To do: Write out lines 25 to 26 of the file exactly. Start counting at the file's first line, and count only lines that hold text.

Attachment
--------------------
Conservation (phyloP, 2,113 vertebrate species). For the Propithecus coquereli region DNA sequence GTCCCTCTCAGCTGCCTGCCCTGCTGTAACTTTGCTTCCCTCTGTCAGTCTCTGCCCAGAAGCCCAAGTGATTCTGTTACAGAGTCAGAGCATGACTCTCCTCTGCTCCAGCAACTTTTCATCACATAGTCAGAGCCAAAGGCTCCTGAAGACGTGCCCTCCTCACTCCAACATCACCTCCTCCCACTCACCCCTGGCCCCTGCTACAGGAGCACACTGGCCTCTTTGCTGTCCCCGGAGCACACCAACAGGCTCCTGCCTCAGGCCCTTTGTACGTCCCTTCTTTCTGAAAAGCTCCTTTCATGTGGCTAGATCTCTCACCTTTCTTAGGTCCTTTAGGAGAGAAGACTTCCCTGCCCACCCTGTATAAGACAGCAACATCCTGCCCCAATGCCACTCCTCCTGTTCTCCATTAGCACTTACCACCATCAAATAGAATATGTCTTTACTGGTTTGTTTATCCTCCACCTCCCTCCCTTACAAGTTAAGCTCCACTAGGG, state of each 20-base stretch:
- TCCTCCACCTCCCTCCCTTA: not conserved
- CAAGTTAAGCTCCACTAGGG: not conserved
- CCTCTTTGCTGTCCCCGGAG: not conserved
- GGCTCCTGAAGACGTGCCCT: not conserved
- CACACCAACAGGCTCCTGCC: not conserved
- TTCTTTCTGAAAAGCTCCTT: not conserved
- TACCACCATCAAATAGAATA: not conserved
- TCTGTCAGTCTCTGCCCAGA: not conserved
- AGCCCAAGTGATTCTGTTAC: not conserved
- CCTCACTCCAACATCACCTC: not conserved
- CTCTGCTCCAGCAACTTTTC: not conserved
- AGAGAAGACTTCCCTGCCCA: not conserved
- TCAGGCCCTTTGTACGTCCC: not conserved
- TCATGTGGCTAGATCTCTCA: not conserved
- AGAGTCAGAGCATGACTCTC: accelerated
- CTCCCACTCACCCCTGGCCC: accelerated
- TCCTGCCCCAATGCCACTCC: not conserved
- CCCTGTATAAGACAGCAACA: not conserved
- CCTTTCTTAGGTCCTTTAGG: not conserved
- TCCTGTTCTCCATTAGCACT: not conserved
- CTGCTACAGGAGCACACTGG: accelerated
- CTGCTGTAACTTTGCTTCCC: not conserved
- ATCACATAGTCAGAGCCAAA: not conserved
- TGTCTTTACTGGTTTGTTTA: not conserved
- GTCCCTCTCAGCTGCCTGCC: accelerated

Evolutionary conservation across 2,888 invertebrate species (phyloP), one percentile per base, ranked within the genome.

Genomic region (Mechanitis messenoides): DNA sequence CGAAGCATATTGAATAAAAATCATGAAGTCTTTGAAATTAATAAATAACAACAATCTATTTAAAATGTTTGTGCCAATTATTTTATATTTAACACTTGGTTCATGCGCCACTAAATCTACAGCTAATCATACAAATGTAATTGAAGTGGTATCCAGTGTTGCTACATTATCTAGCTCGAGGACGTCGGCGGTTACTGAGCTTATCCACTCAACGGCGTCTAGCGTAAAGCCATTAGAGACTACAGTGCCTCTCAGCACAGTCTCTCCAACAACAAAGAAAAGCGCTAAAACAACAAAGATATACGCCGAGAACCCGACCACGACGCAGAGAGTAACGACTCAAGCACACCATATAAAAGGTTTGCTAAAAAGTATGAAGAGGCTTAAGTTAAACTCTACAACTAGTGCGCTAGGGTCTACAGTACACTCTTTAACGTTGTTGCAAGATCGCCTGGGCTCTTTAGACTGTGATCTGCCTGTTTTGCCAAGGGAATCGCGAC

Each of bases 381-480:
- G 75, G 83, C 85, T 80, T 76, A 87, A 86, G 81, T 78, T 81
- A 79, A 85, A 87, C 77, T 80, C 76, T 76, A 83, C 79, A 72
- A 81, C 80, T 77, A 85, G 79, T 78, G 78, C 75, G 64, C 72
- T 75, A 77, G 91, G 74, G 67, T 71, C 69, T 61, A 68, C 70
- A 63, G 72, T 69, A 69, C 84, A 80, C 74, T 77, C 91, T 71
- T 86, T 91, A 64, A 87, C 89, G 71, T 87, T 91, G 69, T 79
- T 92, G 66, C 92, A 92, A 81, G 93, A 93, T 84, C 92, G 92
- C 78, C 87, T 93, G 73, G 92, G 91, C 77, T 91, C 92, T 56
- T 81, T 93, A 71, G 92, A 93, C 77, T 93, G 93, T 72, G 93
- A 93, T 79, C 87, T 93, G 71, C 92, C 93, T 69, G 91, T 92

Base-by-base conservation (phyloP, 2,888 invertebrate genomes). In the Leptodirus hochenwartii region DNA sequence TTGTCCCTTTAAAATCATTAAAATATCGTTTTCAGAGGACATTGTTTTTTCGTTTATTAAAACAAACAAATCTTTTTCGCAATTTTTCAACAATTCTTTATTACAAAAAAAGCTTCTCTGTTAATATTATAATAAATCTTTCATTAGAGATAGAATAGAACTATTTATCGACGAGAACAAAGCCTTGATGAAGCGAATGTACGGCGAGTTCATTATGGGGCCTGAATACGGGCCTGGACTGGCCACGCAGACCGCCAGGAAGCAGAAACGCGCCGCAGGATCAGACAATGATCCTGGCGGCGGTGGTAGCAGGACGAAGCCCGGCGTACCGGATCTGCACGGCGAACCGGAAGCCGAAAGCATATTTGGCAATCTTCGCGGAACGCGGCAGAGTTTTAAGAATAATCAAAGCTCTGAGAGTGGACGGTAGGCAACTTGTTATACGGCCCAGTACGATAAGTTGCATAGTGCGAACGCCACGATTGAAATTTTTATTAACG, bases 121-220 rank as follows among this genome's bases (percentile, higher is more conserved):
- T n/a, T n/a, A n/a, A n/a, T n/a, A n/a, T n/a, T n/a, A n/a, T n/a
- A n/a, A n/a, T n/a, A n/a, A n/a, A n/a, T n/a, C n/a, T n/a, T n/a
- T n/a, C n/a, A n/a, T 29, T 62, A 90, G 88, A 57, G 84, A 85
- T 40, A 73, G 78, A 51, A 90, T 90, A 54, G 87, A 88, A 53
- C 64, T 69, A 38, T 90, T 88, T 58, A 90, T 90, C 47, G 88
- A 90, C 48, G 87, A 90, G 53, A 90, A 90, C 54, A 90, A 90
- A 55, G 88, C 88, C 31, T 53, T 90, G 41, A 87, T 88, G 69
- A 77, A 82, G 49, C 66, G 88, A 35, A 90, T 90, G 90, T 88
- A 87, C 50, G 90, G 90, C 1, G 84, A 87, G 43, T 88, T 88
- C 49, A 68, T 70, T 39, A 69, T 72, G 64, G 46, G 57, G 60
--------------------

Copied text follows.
- TGTCTTTACTGGTTTGTTTA: not conserved
- GTCCCTCTCAGCTGCCTGCC: accelerated